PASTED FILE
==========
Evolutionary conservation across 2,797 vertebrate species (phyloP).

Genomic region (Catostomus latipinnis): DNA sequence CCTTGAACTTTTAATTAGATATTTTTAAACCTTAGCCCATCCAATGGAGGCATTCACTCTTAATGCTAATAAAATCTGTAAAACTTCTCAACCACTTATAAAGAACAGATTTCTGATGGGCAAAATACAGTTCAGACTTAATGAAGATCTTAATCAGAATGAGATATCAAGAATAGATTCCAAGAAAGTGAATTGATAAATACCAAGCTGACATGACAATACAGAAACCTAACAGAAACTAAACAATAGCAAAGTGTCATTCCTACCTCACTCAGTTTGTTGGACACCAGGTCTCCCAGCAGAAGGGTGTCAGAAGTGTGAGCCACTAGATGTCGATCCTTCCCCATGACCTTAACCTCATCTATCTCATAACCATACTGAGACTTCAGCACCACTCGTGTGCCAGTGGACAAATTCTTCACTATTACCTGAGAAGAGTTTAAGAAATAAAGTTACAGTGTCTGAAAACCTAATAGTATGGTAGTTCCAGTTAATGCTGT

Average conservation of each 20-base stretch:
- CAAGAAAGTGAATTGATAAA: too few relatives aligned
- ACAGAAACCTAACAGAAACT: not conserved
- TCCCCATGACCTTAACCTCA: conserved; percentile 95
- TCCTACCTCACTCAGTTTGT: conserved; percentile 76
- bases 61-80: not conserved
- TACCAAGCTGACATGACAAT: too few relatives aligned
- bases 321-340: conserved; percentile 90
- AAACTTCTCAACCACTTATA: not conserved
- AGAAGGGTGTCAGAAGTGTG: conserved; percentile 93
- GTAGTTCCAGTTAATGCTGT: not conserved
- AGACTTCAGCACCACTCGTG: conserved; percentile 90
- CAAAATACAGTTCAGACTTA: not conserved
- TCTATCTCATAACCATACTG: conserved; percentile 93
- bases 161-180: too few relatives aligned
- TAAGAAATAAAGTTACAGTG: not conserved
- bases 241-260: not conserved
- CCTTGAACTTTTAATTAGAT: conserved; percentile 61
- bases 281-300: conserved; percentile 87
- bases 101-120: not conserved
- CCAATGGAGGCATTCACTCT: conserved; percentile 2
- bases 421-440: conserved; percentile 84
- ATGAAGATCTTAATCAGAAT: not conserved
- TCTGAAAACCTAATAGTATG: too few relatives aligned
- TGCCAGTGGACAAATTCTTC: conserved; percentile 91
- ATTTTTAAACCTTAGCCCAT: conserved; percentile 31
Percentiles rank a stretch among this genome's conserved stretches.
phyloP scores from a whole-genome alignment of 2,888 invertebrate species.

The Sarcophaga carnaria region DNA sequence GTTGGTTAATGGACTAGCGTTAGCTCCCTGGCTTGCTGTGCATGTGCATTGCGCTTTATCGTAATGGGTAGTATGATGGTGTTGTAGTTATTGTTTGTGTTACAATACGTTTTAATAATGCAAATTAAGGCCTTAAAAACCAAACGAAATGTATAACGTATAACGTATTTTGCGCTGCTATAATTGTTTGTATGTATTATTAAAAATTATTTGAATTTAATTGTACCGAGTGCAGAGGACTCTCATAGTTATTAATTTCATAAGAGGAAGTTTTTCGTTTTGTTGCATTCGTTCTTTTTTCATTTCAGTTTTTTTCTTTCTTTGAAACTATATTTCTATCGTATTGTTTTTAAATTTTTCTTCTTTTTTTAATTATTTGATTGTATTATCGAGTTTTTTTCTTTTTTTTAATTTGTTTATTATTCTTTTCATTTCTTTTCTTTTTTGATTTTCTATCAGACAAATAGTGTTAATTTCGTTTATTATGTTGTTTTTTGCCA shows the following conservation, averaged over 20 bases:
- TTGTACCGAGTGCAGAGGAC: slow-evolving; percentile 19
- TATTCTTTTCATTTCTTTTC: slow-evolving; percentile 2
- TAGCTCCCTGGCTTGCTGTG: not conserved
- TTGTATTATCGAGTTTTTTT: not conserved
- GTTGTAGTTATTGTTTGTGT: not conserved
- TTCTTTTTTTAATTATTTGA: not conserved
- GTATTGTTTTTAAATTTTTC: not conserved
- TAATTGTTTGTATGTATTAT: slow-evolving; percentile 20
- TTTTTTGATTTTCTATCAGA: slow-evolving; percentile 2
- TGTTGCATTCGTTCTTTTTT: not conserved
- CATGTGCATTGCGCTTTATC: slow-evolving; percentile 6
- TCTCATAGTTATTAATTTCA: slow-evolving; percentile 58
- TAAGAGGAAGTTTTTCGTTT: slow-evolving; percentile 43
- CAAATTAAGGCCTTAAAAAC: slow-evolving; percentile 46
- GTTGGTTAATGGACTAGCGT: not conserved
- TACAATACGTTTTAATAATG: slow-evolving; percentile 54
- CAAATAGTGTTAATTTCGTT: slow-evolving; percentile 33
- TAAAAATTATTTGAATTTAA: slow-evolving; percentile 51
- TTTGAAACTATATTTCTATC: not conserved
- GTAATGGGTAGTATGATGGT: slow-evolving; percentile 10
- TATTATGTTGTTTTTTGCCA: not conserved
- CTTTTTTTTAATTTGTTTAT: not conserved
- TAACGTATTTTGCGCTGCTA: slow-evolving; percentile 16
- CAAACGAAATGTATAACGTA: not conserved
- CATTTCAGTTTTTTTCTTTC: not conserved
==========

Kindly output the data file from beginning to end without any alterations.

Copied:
Evolutionary conservation across 2,797 vertebrate species (phyloP).

Genomic region (Catostomus latipinnis): DNA sequence CCTTGAACTTTTAATTAGATATTTTTAAACCTTAGCCCATCCAATGGAGGCATTCACTCTTAATGCTAATAAAATCTGTAAAACTTCTCAACCACTTATAAAGAACAGATTTCTGATGGGCAAAATACAGTTCAGACTTAATGAAGATCTTAATCAGAATGAGATATCAAGAATAGATTCCAAGAAAGTGAATTGATAAATACCAAGCTGACATGACAATACAGAAACCTAACAGAAACTAAACAATAGCAAAGTGTCATTCCTACCTCACTCAGTTTGTTGGACACCAGGTCTCCCAGCAGAAGGGTGTCAGAAGTGTGAGCCACTAGATGTCGATCCTTCCCCATGACCTTAACCTCATCTATCTCATAACCATACTGAGACTTCAGCACCACTCGTGTGCCAGTGGACAAATTCTTCACTATTACCTGAGAAGAGTTTAAGAAATAAAGTTACAGTGTCTGAAAACCTAATAGTATGGTAGTTCCAGTTAATGCTGT

Average conservation of each 20-base stretch:
- CAAGAAAGTGAATTGATAAA: too few relatives aligned
- ACAGAAACCTAACAGAAACT: not conserved
- TCCCCATGACCTTAACCTCA: conserved; percentile 95
- TCCTACCTCACTCAGTTTGT: conserved; percentile 76
- bases 61-80: not conserved
- TACCAAGCTGACATGACAAT: too few relatives aligned
- bases 321-340: conserved; percentile 90
- AAACTTCTCAACCACTTATA: not conserved
- AGAAGGGTGTCAGAAGTGTG: conserved; percentile 93
- GTAGTTCCAGTTAATGCTGT: not conserved
- AGACTTCAGCACCACTCGTG: conserved; percentile 90
- CAAAATACAGTTCAGACTTA: not conserved
- TCTATCTCATAACCATACTG: conserved; percentile 93
- bases 161-180: too few relatives aligned
- TAAGAAATAAAGTTACAGTG: not conserved
- bases 241-260: not conserved
- CCTTGAACTTTTAATTAGAT: conserved; percentile 61
- bases 281-300: conserved; percentile 87
- bases 101-120: not conserved
- CCAATGGAGGCATTCACTCT: conserved; percentile 2
- bases 421-440: conserved; percentile 84
- ATGAAGATCTTAATCAGAAT: not conserved
- TCTGAAAACCTAATAGTATG: too few relatives aligned
- TGCCAGTGGACAAATTCTTC: conserved; percentile 91
- ATTTTTAAACCTTAGCCCAT: conserved; percentile 31
Percentiles rank a stretch among this genome's conserved stretches.
phyloP scores from a whole-genome alignment of 2,888 invertebrate species.

The Sarcophaga carnaria region DNA sequence GTTGGTTAATGGACTAGCGTTAGCTCCCTGGCTTGCTGTGCATGTGCATTGCGCTTTATCGTAATGGGTAGTATGATGGTGTTGTAGTTATTGTTTGTGTTACAATACGTTTTAATAATGCAAATTAAGGCCTTAAAAACCAAACGAAATGTATAACGTATAACGTATTTTGCGCTGCTATAATTGTTTGTATGTATTATTAAAAATTATTTGAATTTAATTGTACCGAGTGCAGAGGACTCTCATAGTTATTAATTTCATAAGAGGAAGTTTTTCGTTTTGTTGCATTCGTTCTTTTTTCATTTCAGTTTTTTTCTTTCTTTGAAACTATATTTCTATCGTATTGTTTTTAAATTTTTCTTCTTTTTTTAATTATTTGATTGTATTATCGAGTTTTTTTCTTTTTTTTAATTTGTTTATTATTCTTTTCATTTCTTTTCTTTTTTGATTTTCTATCAGACAAATAGTGTTAATTTCGTTTATTATGTTGTTTTTTGCCA shows the following conservation, averaged over 20 bases:
- TTGTACCGAGTGCAGAGGAC: slow-evolving; percentile 19
- TATTCTTTTCATTTCTTTTC: slow-evolving; percentile 2
- TAGCTCCCTGGCTTGCTGTG: not conserved
- TTGTATTATCGAGTTTTTTT: not conserved
- GTTGTAGTTATTGTTTGTGT: not conserved
- TTCTTTTTTTAATTATTTGA: not conserved
- GTATTGTTTTTAAATTTTTC: not conserved
- TAATTGTTTGTATGTATTAT: slow-evolving; percentile 20
- TTTTTTGATTTTCTATCAGA: slow-evolving; percentile 2
- TGTTGCATTCGTTCTTTTTT: not conserved
- CATGTGCATTGCGCTTTATC: slow-evolving; percentile 6
- TCTCATAGTTATTAATTTCA: slow-evolving; percentile 58
- TAAGAGGAAGTTTTTCGTTT: slow-evolving; percentile 43
- CAAATTAAGGCCTTAAAAAC: slow-evolving; percentile 46
- GTTGGTTAATGGACTAGCGT: not conserved
- TACAATACGTTTTAATAATG: slow-evolving; percentile 54
- CAAATAGTGTTAATTTCGTT: slow-evolving; percentile 33
- TAAAAATTATTTGAATTTAA: slow-evolving; percentile 51
- TTTGAAACTATATTTCTATC: not conserved
- GTAATGGGTAGTATGATGGT: slow-evolving; percentile 10
- TATTATGTTGTTTTTTGCCA: not conserved
- CTTTTTTTTAATTTGTTTAT: not conserved
- TAACGTATTTTGCGCTGCTA: slow-evolving; percentile 16
- CAAACGAAATGTATAACGTA: not conserved
- CATTTCAGTTTTTTTCTTTC: not conserved